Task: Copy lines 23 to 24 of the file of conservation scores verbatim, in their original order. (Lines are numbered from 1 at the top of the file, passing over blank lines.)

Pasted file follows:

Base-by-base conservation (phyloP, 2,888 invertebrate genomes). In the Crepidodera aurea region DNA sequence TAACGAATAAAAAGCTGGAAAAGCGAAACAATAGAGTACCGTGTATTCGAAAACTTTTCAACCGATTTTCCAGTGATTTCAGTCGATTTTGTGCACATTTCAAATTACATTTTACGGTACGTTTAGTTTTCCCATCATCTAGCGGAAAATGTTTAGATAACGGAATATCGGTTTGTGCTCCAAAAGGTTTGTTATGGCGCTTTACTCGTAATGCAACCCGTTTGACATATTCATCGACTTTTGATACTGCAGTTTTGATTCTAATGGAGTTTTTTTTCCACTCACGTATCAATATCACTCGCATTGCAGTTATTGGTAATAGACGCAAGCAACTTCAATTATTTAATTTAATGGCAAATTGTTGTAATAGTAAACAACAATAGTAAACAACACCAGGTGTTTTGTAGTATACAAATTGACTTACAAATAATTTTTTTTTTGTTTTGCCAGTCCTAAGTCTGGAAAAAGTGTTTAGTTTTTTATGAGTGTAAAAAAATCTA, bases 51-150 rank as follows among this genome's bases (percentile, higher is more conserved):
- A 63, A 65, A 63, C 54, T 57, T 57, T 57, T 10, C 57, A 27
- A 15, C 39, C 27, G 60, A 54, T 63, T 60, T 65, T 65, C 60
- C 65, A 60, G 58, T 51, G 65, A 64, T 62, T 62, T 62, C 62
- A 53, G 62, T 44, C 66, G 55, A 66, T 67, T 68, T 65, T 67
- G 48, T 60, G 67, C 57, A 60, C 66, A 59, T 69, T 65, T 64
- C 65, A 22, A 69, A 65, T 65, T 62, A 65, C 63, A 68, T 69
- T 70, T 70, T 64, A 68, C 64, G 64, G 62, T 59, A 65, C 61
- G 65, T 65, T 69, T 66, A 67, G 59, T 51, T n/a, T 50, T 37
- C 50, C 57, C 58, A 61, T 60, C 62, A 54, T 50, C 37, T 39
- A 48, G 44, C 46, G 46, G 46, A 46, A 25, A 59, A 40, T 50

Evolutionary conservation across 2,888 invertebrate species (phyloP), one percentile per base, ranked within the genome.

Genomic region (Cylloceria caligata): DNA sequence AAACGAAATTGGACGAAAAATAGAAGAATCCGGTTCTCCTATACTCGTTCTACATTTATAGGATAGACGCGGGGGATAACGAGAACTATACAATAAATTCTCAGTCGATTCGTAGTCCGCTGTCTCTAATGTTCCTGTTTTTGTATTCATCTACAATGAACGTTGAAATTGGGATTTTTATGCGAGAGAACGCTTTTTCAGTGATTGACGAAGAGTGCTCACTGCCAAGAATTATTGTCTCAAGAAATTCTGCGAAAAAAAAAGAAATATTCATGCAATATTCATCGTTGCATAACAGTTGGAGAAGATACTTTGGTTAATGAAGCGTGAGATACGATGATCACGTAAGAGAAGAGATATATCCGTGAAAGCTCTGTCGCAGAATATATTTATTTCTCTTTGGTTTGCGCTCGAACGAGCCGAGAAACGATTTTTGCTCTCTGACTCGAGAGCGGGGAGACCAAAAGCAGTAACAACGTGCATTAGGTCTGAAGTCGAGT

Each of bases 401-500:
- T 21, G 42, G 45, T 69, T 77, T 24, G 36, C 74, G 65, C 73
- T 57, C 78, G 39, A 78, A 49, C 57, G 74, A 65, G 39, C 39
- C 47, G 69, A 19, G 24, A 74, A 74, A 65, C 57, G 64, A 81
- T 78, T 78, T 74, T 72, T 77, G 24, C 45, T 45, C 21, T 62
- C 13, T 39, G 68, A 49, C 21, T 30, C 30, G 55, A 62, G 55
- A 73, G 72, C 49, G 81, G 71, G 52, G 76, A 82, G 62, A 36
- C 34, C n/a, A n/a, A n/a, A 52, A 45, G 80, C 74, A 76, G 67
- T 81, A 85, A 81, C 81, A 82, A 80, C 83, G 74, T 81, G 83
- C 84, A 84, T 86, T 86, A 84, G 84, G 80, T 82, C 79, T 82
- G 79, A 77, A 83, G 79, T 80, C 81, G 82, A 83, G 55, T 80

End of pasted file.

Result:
- C 84, A 84, T 86, T 86, A 84, G 84, G 80, T 82, C 79, T 82
- G 79, A 77, A 83, G 79, T 80, C 81, G 82, A 83, G 55, T 80